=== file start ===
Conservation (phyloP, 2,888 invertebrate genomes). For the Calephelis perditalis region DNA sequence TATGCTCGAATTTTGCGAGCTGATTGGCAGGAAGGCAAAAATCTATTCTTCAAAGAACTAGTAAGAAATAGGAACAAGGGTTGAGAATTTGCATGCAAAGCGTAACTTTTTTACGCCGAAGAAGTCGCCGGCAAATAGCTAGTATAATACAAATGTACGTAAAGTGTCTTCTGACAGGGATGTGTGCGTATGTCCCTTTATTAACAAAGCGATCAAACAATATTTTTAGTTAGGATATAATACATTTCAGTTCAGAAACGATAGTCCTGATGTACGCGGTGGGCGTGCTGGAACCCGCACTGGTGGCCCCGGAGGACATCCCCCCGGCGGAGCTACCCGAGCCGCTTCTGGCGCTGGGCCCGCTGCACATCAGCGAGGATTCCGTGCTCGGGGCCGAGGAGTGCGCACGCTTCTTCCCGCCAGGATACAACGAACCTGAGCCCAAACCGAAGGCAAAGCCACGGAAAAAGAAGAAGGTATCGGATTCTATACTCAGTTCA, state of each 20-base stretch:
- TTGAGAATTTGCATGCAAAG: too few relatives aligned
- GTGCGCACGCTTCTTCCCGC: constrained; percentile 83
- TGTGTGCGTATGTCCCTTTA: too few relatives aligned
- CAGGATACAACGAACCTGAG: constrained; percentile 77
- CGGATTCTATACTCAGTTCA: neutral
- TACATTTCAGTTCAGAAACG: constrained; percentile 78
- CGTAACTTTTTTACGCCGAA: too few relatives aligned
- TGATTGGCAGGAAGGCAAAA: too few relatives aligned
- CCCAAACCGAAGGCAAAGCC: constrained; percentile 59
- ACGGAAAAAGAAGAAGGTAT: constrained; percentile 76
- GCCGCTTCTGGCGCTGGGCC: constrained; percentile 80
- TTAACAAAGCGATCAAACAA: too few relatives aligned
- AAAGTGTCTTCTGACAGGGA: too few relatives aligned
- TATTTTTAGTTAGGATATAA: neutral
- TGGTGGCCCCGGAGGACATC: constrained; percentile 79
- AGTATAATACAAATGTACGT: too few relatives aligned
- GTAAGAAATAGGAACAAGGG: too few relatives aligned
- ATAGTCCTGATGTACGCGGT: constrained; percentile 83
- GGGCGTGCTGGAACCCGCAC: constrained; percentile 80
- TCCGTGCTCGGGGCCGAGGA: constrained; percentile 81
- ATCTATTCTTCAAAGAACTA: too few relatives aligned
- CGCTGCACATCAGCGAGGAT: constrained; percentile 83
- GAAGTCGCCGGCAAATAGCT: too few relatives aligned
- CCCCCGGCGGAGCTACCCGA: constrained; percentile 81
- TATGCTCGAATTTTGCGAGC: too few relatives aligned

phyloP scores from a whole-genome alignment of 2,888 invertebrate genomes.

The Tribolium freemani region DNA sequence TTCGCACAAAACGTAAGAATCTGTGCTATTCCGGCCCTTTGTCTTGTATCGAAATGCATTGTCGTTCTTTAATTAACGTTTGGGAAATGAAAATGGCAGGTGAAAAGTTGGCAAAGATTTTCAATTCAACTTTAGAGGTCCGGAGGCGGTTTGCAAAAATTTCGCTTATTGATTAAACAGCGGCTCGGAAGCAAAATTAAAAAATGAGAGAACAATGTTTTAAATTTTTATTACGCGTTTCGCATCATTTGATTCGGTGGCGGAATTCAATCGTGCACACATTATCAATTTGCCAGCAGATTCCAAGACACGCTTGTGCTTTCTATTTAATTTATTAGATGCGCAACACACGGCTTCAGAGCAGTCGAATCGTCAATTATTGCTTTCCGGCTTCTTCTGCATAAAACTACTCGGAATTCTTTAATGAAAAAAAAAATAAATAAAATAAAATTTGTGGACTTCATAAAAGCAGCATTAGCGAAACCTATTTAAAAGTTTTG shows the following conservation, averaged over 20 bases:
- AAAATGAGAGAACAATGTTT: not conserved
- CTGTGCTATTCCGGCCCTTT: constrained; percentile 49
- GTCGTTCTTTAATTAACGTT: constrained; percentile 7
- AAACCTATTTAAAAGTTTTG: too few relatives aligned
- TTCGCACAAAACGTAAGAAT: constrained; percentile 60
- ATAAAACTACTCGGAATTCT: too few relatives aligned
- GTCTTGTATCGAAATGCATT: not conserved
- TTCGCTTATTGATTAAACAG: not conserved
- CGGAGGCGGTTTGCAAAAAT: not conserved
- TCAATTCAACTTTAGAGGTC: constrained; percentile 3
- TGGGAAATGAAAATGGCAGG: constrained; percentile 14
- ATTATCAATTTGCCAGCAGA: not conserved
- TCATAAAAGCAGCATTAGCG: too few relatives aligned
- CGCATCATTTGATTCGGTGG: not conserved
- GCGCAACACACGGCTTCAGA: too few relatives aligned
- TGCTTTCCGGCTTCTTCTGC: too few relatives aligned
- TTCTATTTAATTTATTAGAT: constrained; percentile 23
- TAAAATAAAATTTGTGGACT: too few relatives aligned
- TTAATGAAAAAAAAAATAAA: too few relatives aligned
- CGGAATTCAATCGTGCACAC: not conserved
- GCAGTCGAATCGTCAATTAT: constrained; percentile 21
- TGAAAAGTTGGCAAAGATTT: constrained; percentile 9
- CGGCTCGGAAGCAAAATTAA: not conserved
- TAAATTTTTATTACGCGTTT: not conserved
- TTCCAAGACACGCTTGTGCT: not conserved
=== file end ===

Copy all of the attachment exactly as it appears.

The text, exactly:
Conservation (phyloP, 2,888 invertebrate genomes). For the Calephelis perditalis region DNA sequence TATGCTCGAATTTTGCGAGCTGATTGGCAGGAAGGCAAAAATCTATTCTTCAAAGAACTAGTAAGAAATAGGAACAAGGGTTGAGAATTTGCATGCAAAGCGTAACTTTTTTACGCCGAAGAAGTCGCCGGCAAATAGCTAGTATAATACAAATGTACGTAAAGTGTCTTCTGACAGGGATGTGTGCGTATGTCCCTTTATTAACAAAGCGATCAAACAATATTTTTAGTTAGGATATAATACATTTCAGTTCAGAAACGATAGTCCTGATGTACGCGGTGGGCGTGCTGGAACCCGCACTGGTGGCCCCGGAGGACATCCCCCCGGCGGAGCTACCCGAGCCGCTTCTGGCGCTGGGCCCGCTGCACATCAGCGAGGATTCCGTGCTCGGGGCCGAGGAGTGCGCACGCTTCTTCCCGCCAGGATACAACGAACCTGAGCCCAAACCGAAGGCAAAGCCACGGAAAAAGAAGAAGGTATCGGATTCTATACTCAGTTCA, state of each 20-base stretch:
- TTGAGAATTTGCATGCAAAG: too few relatives aligned
- GTGCGCACGCTTCTTCCCGC: constrained; percentile 83
- TGTGTGCGTATGTCCCTTTA: too few relatives aligned
- CAGGATACAACGAACCTGAG: constrained; percentile 77
- CGGATTCTATACTCAGTTCA: neutral
- TACATTTCAGTTCAGAAACG: constrained; percentile 78
- CGTAACTTTTTTACGCCGAA: too few relatives aligned
- TGATTGGCAGGAAGGCAAAA: too few relatives aligned
- CCCAAACCGAAGGCAAAGCC: constrained; percentile 59
- ACGGAAAAAGAAGAAGGTAT: constrained; percentile 76
- GCCGCTTCTGGCGCTGGGCC: constrained; percentile 80
- TTAACAAAGCGATCAAACAA: too few relatives aligned
- AAAGTGTCTTCTGACAGGGA: too few relatives aligned
- TATTTTTAGTTAGGATATAA: neutral
- TGGTGGCCCCGGAGGACATC: constrained; percentile 79
- AGTATAATACAAATGTACGT: too few relatives aligned
- GTAAGAAATAGGAACAAGGG: too few relatives aligned
- ATAGTCCTGATGTACGCGGT: constrained; percentile 83
- GGGCGTGCTGGAACCCGCAC: constrained; percentile 80
- TCCGTGCTCGGGGCCGAGGA: constrained; percentile 81
- ATCTATTCTTCAAAGAACTA: too few relatives aligned
- CGCTGCACATCAGCGAGGAT: constrained; percentile 83
- GAAGTCGCCGGCAAATAGCT: too few relatives aligned
- CCCCCGGCGGAGCTACCCGA: constrained; percentile 81
- TATGCTCGAATTTTGCGAGC: too few relatives aligned

phyloP scores from a whole-genome alignment of 2,888 invertebrate genomes.

The Tribolium freemani region DNA sequence TTCGCACAAAACGTAAGAATCTGTGCTATTCCGGCCCTTTGTCTTGTATCGAAATGCATTGTCGTTCTTTAATTAACGTTTGGGAAATGAAAATGGCAGGTGAAAAGTTGGCAAAGATTTTCAATTCAACTTTAGAGGTCCGGAGGCGGTTTGCAAAAATTTCGCTTATTGATTAAACAGCGGCTCGGAAGCAAAATTAAAAAATGAGAGAACAATGTTTTAAATTTTTATTACGCGTTTCGCATCATTTGATTCGGTGGCGGAATTCAATCGTGCACACATTATCAATTTGCCAGCAGATTCCAAGACACGCTTGTGCTTTCTATTTAATTTATTAGATGCGCAACACACGGCTTCAGAGCAGTCGAATCGTCAATTATTGCTTTCCGGCTTCTTCTGCATAAAACTACTCGGAATTCTTTAATGAAAAAAAAAATAAATAAAATAAAATTTGTGGACTTCATAAAAGCAGCATTAGCGAAACCTATTTAAAAGTTTTG shows the following conservation, averaged over 20 bases:
- AAAATGAGAGAACAATGTTT: not conserved
- CTGTGCTATTCCGGCCCTTT: constrained; percentile 49
- GTCGTTCTTTAATTAACGTT: constrained; percentile 7
- AAACCTATTTAAAAGTTTTG: too few relatives aligned
- TTCGCACAAAACGTAAGAAT: constrained; percentile 60
- ATAAAACTACTCGGAATTCT: too few relatives aligned
- GTCTTGTATCGAAATGCATT: not conserved
- TTCGCTTATTGATTAAACAG: not conserved
- CGGAGGCGGTTTGCAAAAAT: not conserved
- TCAATTCAACTTTAGAGGTC: constrained; percentile 3
- TGGGAAATGAAAATGGCAGG: constrained; percentile 14
- ATTATCAATTTGCCAGCAGA: not conserved
- TCATAAAAGCAGCATTAGCG: too few relatives aligned
- CGCATCATTTGATTCGGTGG: not conserved
- GCGCAACACACGGCTTCAGA: too few relatives aligned
- TGCTTTCCGGCTTCTTCTGC: too few relatives aligned
- TTCTATTTAATTTATTAGAT: constrained; percentile 23
- TAAAATAAAATTTGTGGACT: too few relatives aligned
- TTAATGAAAAAAAAAATAAA: too few relatives aligned
- CGGAATTCAATCGTGCACAC: not conserved
- GCAGTCGAATCGTCAATTAT: constrained; percentile 21
- TGAAAAGTTGGCAAAGATTT: constrained; percentile 9
- CGGCTCGGAAGCAAAATTAA: not conserved
- TAAATTTTTATTACGCGTTT: not conserved
- TTCCAAGACACGCTTGTGCT: not conserved